Fun scientific fact: One of the longest measurements of time identified by scientists is that block between the time your phone falls out of your hand and the moment you retrieve it from the floor and flip it over to see if the screen is cracked.
I recently experienced this near-epoch when my phone, for inexplicable reasons, decided to leap from my hand at a restaurant. I watched my phone tumble toward the ground, time grinding to a halt. Seasons passed, species evolved, continents shifted.
And then boom. It hit. Face down. I had that pit in my stomach that I have felt before. Quite a few times, I have been quite relieved upon picking up the phone to find it perfectly fine. This was not one of those times.
As I surveyed the damage, a server walking past said, “Did it crack?” Apparently the look on my face said it all. “Oooh, it cracked…”
Indeed. I texted my wife. “And I just dropped my phone and cracked the screen. So yay.”
She responded, “See if you can find somewhere to get it fixed quick.”
I opted not to respond to that text because it was the worst advice ever given in the history of mankind, as I dropped my phone at 3 p.m. On a Sunday. On Christmas Eve. There was no hope for a quick fix.
On a whim, I went to Google. A nearby repair place popped up. Just to be able to prove to my wife that her advice was just awful, I called, waiting for the obvious voice mail that would no doubt say, “You broke your phone on Christmas Eve? Guess who’s outta luck? Hint: Look in the mirror.”
I did not get that however. Rather, I got Steven, who asked how he could help me. I told him I had just broken my phone screen and was hoping to get it fixed. To my surprise, he did not let out a sinister laugh. Rather, he asked me what kind of phone I had. I told him an iPhone. He said, “No, I mean, a 6, a 7…”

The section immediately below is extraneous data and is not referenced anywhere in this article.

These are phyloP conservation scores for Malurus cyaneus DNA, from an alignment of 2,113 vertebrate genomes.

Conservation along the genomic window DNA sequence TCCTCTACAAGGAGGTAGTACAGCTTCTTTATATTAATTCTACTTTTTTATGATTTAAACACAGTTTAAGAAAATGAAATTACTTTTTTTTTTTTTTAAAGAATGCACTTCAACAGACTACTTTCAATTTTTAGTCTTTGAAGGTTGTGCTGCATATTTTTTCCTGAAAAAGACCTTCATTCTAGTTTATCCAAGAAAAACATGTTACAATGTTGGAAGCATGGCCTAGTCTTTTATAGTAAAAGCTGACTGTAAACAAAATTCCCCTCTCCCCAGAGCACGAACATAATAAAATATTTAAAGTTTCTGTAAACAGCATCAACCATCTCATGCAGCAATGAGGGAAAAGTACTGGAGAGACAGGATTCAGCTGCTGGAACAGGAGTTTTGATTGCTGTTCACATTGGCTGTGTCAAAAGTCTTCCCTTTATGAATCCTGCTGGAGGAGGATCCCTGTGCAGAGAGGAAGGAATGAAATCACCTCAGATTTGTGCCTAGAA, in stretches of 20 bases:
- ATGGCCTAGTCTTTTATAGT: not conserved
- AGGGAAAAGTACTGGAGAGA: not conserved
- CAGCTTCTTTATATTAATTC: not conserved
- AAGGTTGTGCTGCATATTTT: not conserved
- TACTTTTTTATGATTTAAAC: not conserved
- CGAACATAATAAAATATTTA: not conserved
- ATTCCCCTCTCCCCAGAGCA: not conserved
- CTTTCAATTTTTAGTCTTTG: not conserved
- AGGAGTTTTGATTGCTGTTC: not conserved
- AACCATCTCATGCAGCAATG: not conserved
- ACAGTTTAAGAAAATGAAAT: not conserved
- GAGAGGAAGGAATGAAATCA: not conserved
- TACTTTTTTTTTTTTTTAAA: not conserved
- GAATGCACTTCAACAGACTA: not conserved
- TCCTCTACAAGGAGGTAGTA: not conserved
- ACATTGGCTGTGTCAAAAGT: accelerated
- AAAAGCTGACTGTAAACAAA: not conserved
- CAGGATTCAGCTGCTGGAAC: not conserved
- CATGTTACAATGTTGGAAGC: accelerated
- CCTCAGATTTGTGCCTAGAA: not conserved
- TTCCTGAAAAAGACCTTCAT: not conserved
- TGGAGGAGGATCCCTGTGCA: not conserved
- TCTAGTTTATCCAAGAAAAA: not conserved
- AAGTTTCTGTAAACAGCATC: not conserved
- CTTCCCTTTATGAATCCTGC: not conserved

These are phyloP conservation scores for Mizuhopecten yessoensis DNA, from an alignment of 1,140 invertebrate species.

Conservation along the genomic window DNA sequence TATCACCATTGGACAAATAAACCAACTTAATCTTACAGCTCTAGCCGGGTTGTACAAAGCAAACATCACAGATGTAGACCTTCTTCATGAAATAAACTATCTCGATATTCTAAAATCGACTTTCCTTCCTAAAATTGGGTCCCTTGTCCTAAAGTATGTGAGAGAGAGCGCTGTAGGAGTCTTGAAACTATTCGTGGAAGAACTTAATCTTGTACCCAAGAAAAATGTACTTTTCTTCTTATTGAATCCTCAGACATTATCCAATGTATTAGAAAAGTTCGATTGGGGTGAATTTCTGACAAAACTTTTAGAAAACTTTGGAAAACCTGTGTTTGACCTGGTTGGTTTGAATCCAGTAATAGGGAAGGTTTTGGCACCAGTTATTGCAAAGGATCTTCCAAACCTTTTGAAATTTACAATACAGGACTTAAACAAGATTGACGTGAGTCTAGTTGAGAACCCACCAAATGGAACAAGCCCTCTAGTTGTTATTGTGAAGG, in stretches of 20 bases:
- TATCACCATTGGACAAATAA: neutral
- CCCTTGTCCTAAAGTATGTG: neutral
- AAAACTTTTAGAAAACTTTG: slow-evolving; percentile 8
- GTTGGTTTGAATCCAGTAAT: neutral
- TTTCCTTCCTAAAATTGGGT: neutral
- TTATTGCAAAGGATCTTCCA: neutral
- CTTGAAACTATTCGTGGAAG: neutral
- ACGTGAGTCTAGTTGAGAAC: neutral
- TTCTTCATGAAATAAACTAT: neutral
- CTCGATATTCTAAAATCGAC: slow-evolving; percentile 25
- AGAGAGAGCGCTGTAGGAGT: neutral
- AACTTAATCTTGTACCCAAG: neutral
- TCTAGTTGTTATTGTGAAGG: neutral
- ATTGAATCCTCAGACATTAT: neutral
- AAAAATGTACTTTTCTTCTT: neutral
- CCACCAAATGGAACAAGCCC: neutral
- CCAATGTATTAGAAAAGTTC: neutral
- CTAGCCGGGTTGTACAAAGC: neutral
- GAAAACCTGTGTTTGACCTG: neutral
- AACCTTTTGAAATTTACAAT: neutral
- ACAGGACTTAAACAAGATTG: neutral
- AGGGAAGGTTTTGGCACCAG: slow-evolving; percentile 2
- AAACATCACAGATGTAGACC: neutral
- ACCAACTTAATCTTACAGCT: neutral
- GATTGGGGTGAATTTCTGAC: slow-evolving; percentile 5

Fortunately, I was there with my kids. I asked Steven to hang on a second, and asked my kids what kind of phone I had. “6S,” they said in bored unison, which tells me they may have had to tell me this before.
I told Steven. “Sure, bring it on in, and I can knock it out for you.”
I responded, “You mean, today?”
“Sure. Bring it on up.”
I headed to the store, fully expecting the bottom to drop out of this and find out there was some catch or something, and Steven would say, “Oh, THIS model of 6S costs $8,000 and won’t be ready until March.”
No such misfortune. He did a quick once-over on my phone and said, “Should have it ready for you by 5.”
I had about an hour to kill during the repair, at which point I learned two very important things:
- I am very tethered to my phone on NFL Sundays, and found myself feeling very left out when unable to watch constant score updates
- I have no idea what to do when in line at a Starbucks without a phone. My daughter was with me, and I would have considered having a conversation with her, but she was busy on her phone
I headed back around 5, and Steven had fixed the phone, good as new. He was nice as he could be about it, and sent me off with a Merry Christmas. Merry Christmas, indeed, Steven.
The phone shattering was an unfortunate detour on Christmas Eve, but I am glad it all got sorted out quickly. Granted, the moment I saw it was shattered, I was never in doubt that it would get fixed that very day…
Mike Gibbons was born and raised in Aiken, S.C. A graduate of the University of Alabama, he now lives in Mt. Pleasant. You can e-mail him at firstname.lastname@example.org or follow him on Twitter @StandardMike.